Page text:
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A Honduran Family, Reunited

LULU GARCIA-NAVARRO, HOST:

Parents separated from their children at the U.S.-Mexico border are beginning to be reunited. Some of the younger children were returned to their moms and dads this past week. And now the Trump administration has another court-ordered deadline to reunite thousands of older children. In Seattle, a Honduran mother got to see her son for the first time in nearly two months. John Ryan of member station KUOW was there.

JOHN RYAN, BYLINE: Yolany Padilla has her arm around her son's shoulder as they emerged from the arrivals area at Seattle-Tacoma International Airport. A small army of reporters awaits them. They are the first family of asylum-seekers to be reunited in the Northwest. Six-year-old Jelsin looks bashful and uncertain about all the TV cameras, but his mom is positively beaming.

YOLANY PADILLA: (Through interpreter) It's been so long since I've seen him. Imagine how I feel inside.

PADILLA: (Through interpreter) It was like my heart was going to come out of my body.

RYAN: Padilla and her son had crossed the border into Texas in May. Immigration officials separated them the day they arrived. Jelsin was sent to New York. His mother was held in detention centers in Texas, where she says conditions were...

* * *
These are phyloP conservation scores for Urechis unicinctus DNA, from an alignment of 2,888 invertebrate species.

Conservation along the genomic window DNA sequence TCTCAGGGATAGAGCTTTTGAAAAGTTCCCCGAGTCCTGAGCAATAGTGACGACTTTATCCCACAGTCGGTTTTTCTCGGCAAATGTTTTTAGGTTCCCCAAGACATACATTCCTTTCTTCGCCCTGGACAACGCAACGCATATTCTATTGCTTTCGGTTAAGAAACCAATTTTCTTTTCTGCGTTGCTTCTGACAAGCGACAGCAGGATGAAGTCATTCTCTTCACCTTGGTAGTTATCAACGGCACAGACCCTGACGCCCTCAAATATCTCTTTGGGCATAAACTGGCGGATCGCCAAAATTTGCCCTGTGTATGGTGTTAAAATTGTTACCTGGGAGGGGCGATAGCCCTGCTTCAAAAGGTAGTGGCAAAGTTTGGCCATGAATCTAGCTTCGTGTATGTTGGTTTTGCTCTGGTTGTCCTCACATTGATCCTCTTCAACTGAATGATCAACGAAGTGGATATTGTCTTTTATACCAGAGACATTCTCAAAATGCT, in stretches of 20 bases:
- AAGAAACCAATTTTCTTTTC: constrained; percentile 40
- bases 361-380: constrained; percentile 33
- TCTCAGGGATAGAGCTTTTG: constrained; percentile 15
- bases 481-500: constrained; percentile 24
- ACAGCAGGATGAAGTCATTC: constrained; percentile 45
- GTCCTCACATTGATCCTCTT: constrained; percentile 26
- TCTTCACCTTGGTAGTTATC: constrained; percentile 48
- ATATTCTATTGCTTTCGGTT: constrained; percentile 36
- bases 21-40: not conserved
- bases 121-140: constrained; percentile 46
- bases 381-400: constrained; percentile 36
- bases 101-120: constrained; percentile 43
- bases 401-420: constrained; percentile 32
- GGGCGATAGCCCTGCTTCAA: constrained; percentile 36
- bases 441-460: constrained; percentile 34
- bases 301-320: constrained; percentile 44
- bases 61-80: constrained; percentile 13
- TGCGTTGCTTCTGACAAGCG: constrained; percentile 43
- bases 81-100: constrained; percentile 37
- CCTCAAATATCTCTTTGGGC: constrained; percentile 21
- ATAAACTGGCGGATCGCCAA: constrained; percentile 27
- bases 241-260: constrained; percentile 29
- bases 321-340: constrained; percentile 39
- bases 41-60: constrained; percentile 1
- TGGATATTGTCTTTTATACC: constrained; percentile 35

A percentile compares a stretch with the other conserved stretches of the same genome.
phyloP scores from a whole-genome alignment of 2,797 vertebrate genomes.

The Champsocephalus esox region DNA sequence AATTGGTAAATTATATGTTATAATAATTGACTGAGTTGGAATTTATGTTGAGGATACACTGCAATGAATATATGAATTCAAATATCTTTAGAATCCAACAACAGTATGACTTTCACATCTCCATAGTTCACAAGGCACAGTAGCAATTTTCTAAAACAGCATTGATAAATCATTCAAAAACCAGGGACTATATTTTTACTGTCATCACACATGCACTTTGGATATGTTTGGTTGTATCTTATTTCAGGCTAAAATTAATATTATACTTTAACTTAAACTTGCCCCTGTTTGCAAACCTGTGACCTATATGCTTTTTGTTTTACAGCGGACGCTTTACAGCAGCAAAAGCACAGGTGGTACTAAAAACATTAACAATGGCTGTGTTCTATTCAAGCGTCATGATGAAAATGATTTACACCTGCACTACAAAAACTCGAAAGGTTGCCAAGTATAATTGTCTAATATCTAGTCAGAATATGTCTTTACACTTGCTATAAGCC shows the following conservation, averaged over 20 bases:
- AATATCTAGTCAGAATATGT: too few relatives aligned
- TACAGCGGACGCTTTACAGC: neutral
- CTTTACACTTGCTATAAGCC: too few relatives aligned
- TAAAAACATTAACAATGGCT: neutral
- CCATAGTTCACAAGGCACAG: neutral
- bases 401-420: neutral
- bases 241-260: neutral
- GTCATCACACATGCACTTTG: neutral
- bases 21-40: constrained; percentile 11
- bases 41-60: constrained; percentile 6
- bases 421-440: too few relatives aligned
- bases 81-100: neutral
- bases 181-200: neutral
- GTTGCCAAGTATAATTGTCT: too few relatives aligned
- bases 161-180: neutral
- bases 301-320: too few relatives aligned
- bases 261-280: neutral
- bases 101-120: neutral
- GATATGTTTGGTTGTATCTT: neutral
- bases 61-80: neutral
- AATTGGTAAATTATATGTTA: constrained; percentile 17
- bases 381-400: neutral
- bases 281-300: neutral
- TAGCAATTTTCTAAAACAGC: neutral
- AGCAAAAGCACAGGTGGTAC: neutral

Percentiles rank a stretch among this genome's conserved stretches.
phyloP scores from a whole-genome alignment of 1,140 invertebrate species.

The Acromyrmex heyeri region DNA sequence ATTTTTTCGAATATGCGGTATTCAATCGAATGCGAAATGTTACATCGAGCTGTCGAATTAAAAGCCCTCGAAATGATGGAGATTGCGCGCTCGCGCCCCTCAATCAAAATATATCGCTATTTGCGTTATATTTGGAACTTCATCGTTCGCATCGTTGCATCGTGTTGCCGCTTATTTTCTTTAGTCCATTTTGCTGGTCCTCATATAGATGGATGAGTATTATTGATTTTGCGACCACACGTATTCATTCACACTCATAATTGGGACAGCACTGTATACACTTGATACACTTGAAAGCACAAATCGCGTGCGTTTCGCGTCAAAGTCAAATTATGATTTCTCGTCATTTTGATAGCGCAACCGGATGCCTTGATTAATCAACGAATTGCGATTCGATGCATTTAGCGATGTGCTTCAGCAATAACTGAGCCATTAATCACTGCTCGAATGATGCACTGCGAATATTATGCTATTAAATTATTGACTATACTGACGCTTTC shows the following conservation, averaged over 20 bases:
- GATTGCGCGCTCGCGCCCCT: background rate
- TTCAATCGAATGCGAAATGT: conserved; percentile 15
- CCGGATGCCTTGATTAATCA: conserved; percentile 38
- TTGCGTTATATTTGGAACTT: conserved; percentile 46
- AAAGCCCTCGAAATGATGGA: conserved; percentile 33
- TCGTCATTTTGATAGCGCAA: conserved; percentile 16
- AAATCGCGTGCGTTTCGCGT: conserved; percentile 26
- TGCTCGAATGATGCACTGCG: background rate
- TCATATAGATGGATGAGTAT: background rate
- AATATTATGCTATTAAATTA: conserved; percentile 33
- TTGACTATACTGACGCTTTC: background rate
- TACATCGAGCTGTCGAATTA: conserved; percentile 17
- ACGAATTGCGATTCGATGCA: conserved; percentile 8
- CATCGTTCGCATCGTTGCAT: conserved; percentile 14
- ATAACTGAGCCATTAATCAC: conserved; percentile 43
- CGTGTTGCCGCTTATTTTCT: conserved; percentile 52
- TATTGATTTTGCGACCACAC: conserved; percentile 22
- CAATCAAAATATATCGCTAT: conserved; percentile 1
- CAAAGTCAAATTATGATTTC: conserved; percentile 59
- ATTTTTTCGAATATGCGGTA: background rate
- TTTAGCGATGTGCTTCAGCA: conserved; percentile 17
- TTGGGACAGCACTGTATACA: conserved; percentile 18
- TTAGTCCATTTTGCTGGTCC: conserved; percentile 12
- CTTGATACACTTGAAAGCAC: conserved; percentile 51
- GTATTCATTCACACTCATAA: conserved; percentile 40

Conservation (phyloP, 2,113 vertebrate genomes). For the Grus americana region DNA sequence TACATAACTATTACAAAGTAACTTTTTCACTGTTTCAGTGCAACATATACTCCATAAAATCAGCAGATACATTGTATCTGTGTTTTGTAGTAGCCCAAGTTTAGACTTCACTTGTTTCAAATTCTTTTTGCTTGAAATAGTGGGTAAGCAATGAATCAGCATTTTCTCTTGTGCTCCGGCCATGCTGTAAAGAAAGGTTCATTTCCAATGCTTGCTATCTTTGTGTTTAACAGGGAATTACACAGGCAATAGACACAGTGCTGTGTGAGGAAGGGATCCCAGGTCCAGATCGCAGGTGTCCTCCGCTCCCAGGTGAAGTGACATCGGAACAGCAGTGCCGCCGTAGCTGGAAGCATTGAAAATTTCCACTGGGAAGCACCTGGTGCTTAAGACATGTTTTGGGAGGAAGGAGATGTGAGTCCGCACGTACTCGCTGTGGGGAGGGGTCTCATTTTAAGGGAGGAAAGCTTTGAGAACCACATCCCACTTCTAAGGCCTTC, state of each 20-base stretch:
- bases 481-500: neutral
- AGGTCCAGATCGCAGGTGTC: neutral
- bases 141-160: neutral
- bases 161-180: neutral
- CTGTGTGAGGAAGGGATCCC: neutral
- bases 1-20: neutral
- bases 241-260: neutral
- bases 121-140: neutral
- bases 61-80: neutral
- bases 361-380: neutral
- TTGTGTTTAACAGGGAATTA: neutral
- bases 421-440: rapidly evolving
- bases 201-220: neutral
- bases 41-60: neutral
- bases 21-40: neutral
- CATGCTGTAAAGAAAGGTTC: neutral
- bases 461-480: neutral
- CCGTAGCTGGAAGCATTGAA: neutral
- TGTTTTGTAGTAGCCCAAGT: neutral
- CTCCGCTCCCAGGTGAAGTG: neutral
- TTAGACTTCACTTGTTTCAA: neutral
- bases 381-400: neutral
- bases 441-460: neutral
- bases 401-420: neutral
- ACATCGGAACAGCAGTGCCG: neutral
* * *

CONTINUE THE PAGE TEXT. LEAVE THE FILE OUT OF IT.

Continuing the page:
PADILLA: (Speaking Spanish).

RYAN: ..."Horrible." Then she was sent to a detention center in Washington state with hundreds of other asylum-seekers. Padilla was released from the center in Tacoma last week. Immigrant advocates in Washington state raised the $8,000 she needed to post bond. Her asylum hearing has not been scheduled. Padilla's interpreter was Jorge Baron. He's head of the Northwest Immigrant Rights Project.

JORGE BARON: This has happened not because the government is doing the right thing but because people have had to fight with them to make it happen. And so we hope that this just never happens again.

RYAN: A federal judge in California has given the Trump administration until late July to reunite the older children with their parents. The government has identified more than 2,500 children who could, quote, "potentially have been separated from a parent at the border." The judge on Friday said the administration has demonstrated good faith in its efforts to meet that July deadline.

For NPR News, I'm John Ryan in Seattle.

(SOUNDBITE OF CITY OF THE SUN'S "EVERYTHING") Transcript provided by NPR, Copyright NPR.